The Island of the Widows

Chichigalpa is a small community rarely visited by tourists. Located 130 kilometers (80 miles) north of Managua, Nicaragua, it is home to the Ingenio San Antonio, where the sugar cane is industrially processed, and the National Liquor Company, where the famous Ron Flor the Caña is produced.
Chichigalpa copy

Although most of the land in this municipality is covered with abundant green reeds and manzanas of sugar cane fields, there lies a dark, sinister side to Chichigalpa. Nicknamed “The Island of the Widows”, 2,500-3,800 sugar cane workers have died within the past ten years. Of the 250 families living in Chichigalpa, more than 100 women have lost their husbands to chronic kidney failure, a disease that paralyses kidney function by preventing the body from eliminating waste and excess liquid from the blood.

This documentary was produced by La Isla Foundation whose goals are to facilitate research to identify the cause of the CKD epidemic, raise public awareness of this epidemic, and organize a public health intervention to support affected workers, as well as to prevent future generations from becoming ill.

Most of the widows have gone through the pain of watching their husbands, sons, and brothers die in a painful agonizingly slow process. If they are unable to find work to support their fatherless children, they take the machete and enter the cane fields bathed in chemicals that might have killed their husbands.

There is no cure for CKD. Presently, the research indicates the cause may be a result of the accumulation of chemicals from the aerial sprays seeping silently into their water supplies. No one knows for sure.

Below are several links to articles with information about the plight of the sugarcane workers in Nicaragua. If you would like to become involved, please visit the last link, La Isla Foundation. Let’s spread the word. With a concerned and informed international community, we can reverse the plight of the Island of the Widows.

Chronic Kidney Disease: ‘Silent Killer’ may have multiple triggers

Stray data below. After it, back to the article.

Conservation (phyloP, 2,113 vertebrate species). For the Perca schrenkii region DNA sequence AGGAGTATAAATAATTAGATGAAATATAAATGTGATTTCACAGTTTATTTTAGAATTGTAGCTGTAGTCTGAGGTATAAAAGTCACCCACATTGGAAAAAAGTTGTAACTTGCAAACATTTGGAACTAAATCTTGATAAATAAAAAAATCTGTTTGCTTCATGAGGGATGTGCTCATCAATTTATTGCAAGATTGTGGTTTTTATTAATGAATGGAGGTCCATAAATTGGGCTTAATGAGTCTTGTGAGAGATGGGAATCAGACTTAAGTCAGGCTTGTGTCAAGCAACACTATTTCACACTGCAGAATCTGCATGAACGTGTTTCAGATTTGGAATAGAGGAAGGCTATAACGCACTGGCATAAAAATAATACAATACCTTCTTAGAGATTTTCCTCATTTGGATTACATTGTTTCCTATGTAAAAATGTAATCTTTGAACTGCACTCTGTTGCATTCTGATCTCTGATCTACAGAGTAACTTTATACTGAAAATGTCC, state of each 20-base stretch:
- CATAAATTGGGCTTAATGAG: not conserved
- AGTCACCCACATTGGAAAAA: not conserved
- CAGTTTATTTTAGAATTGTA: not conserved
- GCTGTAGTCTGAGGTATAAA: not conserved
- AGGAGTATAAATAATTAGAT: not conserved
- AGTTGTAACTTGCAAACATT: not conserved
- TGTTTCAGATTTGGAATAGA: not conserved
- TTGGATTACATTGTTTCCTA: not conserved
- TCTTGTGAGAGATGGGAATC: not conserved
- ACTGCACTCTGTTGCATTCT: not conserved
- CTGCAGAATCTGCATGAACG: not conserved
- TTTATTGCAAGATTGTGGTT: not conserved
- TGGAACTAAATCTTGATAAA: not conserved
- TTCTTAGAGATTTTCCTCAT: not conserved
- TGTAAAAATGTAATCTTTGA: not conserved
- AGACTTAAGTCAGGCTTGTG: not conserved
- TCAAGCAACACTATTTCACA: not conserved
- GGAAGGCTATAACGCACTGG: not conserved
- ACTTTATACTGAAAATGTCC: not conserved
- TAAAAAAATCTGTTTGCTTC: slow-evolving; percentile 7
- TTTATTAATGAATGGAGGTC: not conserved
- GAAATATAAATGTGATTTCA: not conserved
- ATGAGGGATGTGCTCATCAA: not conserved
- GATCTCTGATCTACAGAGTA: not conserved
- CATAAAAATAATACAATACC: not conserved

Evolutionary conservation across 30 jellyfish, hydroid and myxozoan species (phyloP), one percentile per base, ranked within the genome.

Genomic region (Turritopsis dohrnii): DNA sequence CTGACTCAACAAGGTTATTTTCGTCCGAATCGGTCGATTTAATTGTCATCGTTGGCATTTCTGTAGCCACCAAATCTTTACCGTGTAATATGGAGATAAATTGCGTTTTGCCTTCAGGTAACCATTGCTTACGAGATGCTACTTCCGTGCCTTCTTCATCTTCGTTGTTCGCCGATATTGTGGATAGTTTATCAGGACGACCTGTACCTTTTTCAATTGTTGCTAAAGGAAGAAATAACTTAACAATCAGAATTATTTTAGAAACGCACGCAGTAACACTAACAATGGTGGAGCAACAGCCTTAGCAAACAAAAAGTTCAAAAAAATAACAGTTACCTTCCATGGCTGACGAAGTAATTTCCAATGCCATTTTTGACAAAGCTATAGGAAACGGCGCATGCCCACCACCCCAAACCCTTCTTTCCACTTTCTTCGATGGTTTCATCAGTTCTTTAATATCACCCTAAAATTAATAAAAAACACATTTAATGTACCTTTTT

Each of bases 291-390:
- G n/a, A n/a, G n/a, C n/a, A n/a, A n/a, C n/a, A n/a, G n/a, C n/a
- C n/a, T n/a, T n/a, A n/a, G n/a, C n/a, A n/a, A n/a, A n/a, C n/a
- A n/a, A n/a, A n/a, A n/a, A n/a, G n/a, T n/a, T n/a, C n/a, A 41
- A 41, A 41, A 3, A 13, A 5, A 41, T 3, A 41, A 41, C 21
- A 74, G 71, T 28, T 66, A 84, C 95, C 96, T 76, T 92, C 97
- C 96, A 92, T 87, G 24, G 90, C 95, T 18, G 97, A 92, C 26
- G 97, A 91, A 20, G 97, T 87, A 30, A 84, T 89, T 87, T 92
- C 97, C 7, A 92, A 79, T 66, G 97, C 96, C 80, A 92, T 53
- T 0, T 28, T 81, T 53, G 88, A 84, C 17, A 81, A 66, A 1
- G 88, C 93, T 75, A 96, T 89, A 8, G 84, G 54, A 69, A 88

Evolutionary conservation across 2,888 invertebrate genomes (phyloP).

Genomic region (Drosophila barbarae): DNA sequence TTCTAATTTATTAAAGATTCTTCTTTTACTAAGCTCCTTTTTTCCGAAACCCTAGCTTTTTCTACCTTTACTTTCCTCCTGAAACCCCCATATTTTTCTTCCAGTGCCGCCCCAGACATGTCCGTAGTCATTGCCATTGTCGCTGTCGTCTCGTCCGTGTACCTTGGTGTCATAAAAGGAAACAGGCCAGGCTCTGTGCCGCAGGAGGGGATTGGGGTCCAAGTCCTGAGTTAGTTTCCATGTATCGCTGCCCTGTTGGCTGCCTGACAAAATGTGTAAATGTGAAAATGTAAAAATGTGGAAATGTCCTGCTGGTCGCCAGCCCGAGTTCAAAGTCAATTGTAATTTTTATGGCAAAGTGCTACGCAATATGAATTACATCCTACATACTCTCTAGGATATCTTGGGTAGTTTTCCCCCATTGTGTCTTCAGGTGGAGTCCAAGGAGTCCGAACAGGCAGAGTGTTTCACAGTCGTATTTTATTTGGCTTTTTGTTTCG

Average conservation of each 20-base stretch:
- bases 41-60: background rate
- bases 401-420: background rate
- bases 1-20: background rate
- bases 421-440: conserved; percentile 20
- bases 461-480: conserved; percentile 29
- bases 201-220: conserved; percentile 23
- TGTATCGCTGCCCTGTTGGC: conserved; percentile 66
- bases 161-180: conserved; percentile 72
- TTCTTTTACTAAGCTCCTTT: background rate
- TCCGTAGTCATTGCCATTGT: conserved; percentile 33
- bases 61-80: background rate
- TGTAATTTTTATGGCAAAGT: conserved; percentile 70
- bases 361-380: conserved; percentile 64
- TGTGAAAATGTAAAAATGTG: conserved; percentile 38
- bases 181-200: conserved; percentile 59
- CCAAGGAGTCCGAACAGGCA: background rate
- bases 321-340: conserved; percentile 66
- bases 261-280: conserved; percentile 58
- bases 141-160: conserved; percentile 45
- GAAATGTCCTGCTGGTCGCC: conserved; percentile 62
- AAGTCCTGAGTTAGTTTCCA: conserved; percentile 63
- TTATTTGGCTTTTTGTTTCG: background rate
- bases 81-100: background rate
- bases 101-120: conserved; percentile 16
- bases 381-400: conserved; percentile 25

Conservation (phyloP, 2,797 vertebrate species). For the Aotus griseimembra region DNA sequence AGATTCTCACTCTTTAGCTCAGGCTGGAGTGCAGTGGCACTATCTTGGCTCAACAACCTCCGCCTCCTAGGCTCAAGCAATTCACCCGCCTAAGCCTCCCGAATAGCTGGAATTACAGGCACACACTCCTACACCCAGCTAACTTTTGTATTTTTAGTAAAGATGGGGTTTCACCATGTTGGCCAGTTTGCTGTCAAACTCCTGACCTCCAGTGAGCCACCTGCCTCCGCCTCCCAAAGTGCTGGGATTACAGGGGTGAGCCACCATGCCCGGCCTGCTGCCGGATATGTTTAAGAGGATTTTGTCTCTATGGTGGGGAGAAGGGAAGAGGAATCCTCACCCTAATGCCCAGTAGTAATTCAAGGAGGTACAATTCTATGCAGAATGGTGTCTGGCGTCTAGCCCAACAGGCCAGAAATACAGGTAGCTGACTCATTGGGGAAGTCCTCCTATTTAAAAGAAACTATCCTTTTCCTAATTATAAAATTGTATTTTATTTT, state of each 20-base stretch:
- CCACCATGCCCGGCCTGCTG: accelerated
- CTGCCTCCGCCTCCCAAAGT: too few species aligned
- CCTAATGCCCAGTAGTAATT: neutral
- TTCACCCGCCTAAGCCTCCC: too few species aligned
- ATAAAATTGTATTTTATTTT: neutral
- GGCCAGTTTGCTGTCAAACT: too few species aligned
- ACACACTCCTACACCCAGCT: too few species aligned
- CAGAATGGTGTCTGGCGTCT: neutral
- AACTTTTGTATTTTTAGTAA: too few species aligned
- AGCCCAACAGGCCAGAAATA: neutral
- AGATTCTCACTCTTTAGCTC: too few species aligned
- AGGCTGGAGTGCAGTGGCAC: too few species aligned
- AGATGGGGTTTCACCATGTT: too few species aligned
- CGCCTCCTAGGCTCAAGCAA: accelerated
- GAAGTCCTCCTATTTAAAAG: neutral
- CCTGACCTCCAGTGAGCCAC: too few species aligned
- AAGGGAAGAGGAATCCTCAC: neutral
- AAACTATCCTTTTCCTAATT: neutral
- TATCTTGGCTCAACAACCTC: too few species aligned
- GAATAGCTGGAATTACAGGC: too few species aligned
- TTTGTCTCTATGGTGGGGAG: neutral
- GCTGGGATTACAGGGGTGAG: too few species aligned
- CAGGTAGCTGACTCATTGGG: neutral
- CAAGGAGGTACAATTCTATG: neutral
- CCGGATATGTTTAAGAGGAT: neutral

In Nicaraguan sugarcane community, workers stare death in the face.

Mystery kidney disease decimates Central America sugarcane workers

Ed Kashi in Nicaragua

A Cycle of Death

La Isla Foundation

10 thoughts on “The Island of the Widows

  1. At this point in our evolution we have come to know that workers come cheap in this industry and the profits are high. Until we understand that a life is precious and we are all connected, the status quo will remain. I hope the people in power can give back to the workers by assisting with research in order to reduce and one day prevent this deadly circumstance of our modern world.

    • Terry, thank you for your comment. It is such a mystery because no one knows for sure the cause of the chronic kidney failure. Some speculate that it could be severe chronic dehydration. I feel so helpless, thus I wanted to expose this crisis. I do know that the Pellas family owns the Flor de Cana rum factories. They are the wealthiest people in Nicaragua. They contribute greatly to the health of their workers and research. Thanks for your interest.

  2. As I understand it, studies suggest there are several reasons for the epidemic number of deaths among sugar cane workers. Pesticide poisoning could certainly be a major part. But most scientists have leaned toward the incredible heat stress and dehydration faced by workers in the field up to 12 hours daily. It literally burns out their kidneys.
    Obviously this could be prevented by considerate, responsible management. Even worse are reports that workers who are known to be sick are often let go in order to avoid required health benefits and potential embarrassment to employers. Workers thus often feel they must avoid medical attention until it is too late and they literally have worked themselves to death.
    It is a truly tragic situation that has prompted some to urge a boycott of Flor de Cana and other employers who are part of the sugar cane worker problem. The counter argument is that a serious blow to FDC might itself result in a shock wave to the whole fragile Nicaraguan economy. Hard to tell how much hardship or even deaths might result from that impact.

    • Jon, you are right. I wrote a post, I think about 6 mo. ago, about Oral Rehydration Therapy. At that time, studies suggested that the major cause was severe dehydration. But, it could be a combination of environmental issues..lack of water, pesticide poisoning, lack of sanitary conditions of the workers…it goes on and on.
      The plight of the sugarcane workers is deplorable. I feel so helpless in situations like this. If there was a boycott of FDC, maybe it would only last long enough to spread the word? I don’t know. Something needs to be done. So tragic for these families.

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